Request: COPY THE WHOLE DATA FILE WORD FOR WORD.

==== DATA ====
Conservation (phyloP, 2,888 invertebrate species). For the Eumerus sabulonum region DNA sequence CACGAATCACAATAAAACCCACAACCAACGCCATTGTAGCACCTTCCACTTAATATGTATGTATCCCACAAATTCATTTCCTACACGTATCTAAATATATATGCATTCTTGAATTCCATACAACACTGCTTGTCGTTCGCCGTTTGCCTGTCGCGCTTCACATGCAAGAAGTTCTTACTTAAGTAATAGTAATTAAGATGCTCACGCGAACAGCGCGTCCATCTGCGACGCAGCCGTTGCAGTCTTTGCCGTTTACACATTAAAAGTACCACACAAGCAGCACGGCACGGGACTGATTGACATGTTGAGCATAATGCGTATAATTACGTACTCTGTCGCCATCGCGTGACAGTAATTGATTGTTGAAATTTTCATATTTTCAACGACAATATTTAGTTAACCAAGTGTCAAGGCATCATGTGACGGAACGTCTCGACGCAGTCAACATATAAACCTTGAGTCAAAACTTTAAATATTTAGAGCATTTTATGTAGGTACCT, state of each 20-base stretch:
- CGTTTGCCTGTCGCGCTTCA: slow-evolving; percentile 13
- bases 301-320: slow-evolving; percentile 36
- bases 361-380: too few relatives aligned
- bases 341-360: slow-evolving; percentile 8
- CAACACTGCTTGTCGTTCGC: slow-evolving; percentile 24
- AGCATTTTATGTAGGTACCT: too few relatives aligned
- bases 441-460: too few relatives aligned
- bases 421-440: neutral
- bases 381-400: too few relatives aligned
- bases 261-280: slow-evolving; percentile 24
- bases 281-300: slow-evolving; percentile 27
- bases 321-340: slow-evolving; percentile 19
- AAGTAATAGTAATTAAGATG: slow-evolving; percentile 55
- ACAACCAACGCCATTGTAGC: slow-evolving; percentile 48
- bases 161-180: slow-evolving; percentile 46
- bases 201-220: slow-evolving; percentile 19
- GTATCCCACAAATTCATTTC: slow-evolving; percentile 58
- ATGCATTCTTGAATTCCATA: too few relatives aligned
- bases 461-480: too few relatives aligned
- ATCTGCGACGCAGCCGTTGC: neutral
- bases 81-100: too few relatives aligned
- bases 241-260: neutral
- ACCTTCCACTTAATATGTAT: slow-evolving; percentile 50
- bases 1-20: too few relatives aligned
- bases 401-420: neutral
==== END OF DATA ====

Conservation (phyloP, 2,888 invertebrate species). For the Eumerus sabulonum region DNA sequence CACGAATCACAATAAAACCCACAACCAACGCCATTGTAGCACCTTCCACTTAATATGTATGTATCCCACAAATTCATTTCCTACACGTATCTAAATATATATGCATTCTTGAATTCCATACAACACTGCTTGTCGTTCGCCGTTTGCCTGTCGCGCTTCACATGCAAGAAGTTCTTACTTAAGTAATAGTAATTAAGATGCTCACGCGAACAGCGCGTCCATCTGCGACGCAGCCGTTGCAGTCTTTGCCGTTTACACATTAAAAGTACCACACAAGCAGCACGGCACGGGACTGATTGACATGTTGAGCATAATGCGTATAATTACGTACTCTGTCGCCATCGCGTGACAGTAATTGATTGTTGAAATTTTCATATTTTCAACGACAATATTTAGTTAACCAAGTGTCAAGGCATCATGTGACGGAACGTCTCGACGCAGTCAACATATAAACCTTGAGTCAAAACTTTAAATATTTAGAGCATTTTATGTAGGTACCT, state of each 20-base stretch:
- CGTTTGCCTGTCGCGCTTCA: slow-evolving; percentile 13
- bases 301-320: slow-evolving; percentile 36
- bases 361-380: too few relatives aligned
- bases 341-360: slow-evolving; percentile 8
- CAACACTGCTTGTCGTTCGC: slow-evolving; percentile 24
- AGCATTTTATGTAGGTACCT: too few relatives aligned
- bases 441-460: too few relatives aligned
- bases 421-440: neutral
- bases 381-400: too few relatives aligned
- bases 261-280: slow-evolving; percentile 24
- bases 281-300: slow-evolving; percentile 27
- bases 321-340: slow-evolving; percentile 19
- AAGTAATAGTAATTAAGATG: slow-evolving; percentile 55
- ACAACCAACGCCATTGTAGC: slow-evolving; percentile 48
- bases 161-180: slow-evolving; percentile 46
- bases 201-220: slow-evolving; percentile 19
- GTATCCCACAAATTCATTTC: slow-evolving; percentile 58
- ATGCATTCTTGAATTCCATA: too few relatives aligned
- bases 461-480: too few relatives aligned
- ATCTGCGACGCAGCCGTTGC: neutral
- bases 81-100: too few relatives aligned
- bases 241-260: neutral
- ACCTTCCACTTAATATGTAT: slow-evolving; percentile 50
- bases 1-20: too few relatives aligned
- bases 401-420: neutral